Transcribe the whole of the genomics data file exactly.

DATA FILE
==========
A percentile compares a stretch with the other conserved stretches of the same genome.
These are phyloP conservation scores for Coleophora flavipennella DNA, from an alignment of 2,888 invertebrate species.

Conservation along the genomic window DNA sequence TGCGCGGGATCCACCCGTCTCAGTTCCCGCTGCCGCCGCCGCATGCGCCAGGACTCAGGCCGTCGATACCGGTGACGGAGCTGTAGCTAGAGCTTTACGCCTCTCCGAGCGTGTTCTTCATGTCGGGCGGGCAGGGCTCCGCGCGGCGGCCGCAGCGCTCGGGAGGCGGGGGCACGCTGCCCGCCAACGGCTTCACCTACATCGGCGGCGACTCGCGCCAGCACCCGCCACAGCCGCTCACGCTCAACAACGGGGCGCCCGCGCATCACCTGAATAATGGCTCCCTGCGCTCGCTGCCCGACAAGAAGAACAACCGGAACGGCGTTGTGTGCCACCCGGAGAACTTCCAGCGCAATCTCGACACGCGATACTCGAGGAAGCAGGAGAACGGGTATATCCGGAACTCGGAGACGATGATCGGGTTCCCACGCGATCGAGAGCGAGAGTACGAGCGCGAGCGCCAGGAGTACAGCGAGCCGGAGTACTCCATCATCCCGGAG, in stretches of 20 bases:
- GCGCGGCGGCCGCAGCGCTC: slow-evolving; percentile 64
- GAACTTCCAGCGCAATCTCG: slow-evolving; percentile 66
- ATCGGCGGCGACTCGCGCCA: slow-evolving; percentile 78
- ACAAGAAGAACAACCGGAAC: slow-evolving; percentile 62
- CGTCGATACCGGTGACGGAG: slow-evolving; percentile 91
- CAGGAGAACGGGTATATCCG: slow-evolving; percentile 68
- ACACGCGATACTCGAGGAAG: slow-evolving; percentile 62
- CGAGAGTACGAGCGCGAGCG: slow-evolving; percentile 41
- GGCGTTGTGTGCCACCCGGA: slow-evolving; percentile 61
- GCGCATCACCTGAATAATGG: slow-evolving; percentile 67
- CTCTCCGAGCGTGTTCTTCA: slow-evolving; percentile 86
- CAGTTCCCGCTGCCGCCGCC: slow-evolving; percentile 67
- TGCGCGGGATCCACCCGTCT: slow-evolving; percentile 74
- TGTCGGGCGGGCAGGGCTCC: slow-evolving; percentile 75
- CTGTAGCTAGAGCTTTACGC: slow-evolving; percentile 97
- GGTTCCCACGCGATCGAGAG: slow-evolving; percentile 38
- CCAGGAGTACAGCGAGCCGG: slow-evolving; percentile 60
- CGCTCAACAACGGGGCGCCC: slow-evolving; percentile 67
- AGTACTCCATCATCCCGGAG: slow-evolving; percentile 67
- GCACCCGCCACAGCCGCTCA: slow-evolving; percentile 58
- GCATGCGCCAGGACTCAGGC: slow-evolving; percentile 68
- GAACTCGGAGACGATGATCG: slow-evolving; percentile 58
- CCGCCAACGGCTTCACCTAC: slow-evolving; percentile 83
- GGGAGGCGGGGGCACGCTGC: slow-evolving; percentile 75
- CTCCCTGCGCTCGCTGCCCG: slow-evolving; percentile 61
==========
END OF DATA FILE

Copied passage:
A percentile compares a stretch with the other conserved stretches of the same genome.
These are phyloP conservation scores for Coleophora flavipennella DNA, from an alignment of 2,888 invertebrate species.

Conservation along the genomic window DNA sequence TGCGCGGGATCCACCCGTCTCAGTTCCCGCTGCCGCCGCCGCATGCGCCAGGACTCAGGCCGTCGATACCGGTGACGGAGCTGTAGCTAGAGCTTTACGCCTCTCCGAGCGTGTTCTTCATGTCGGGCGGGCAGGGCTCCGCGCGGCGGCCGCAGCGCTCGGGAGGCGGGGGCACGCTGCCCGCCAACGGCTTCACCTACATCGGCGGCGACTCGCGCCAGCACCCGCCACAGCCGCTCACGCTCAACAACGGGGCGCCCGCGCATCACCTGAATAATGGCTCCCTGCGCTCGCTGCCCGACAAGAAGAACAACCGGAACGGCGTTGTGTGCCACCCGGAGAACTTCCAGCGCAATCTCGACACGCGATACTCGAGGAAGCAGGAGAACGGGTATATCCGGAACTCGGAGACGATGATCGGGTTCCCACGCGATCGAGAGCGAGAGTACGAGCGCGAGCGCCAGGAGTACAGCGAGCCGGAGTACTCCATCATCCCGGAG, in stretches of 20 bases:
- GCGCGGCGGCCGCAGCGCTC: slow-evolving; percentile 64
- GAACTTCCAGCGCAATCTCG: slow-evolving; percentile 66
- ATCGGCGGCGACTCGCGCCA: slow-evolving; percentile 78
- ACAAGAAGAACAACCGGAAC: slow-evolving; percentile 62
- CGTCGATACCGGTGACGGAG: slow-evolving; percentile 91
- CAGGAGAACGGGTATATCCG: slow-evolving; percentile 68
- ACACGCGATACTCGAGGAAG: slow-evolving; percentile 62
- CGAGAGTACGAGCGCGAGCG: slow-evolving; percentile 41
- GGCGTTGTGTGCCACCCGGA: slow-evolving; percentile 61
- GCGCATCACCTGAATAATGG: slow-evolving; percentile 67
- CTCTCCGAGCGTGTTCTTCA: slow-evolving; percentile 86
- CAGTTCCCGCTGCCGCCGCC: slow-evolving; percentile 67
- TGCGCGGGATCCACCCGTCT: slow-evolving; percentile 74
- TGTCGGGCGGGCAGGGCTCC: slow-evolving; percentile 75
- CTGTAGCTAGAGCTTTACGC: slow-evolving; percentile 97
- GGTTCCCACGCGATCGAGAG: slow-evolving; percentile 38
- CCAGGAGTACAGCGAGCCGG: slow-evolving; percentile 60
- CGCTCAACAACGGGGCGCCC: slow-evolving; percentile 67
- AGTACTCCATCATCCCGGAG: slow-evolving; percentile 67
- GCACCCGCCACAGCCGCTCA: slow-evolving; percentile 58
- GCATGCGCCAGGACTCAGGC: slow-evolving; percentile 68
- GAACTCGGAGACGATGATCG: slow-evolving; percentile 58
- CCGCCAACGGCTTCACCTAC: slow-evolving; percentile 83
- GGGAGGCGGGGGCACGCTGC: slow-evolving; percentile 75
- CTCCCTGCGCTCGCTGCCCG: slow-evolving; percentile 61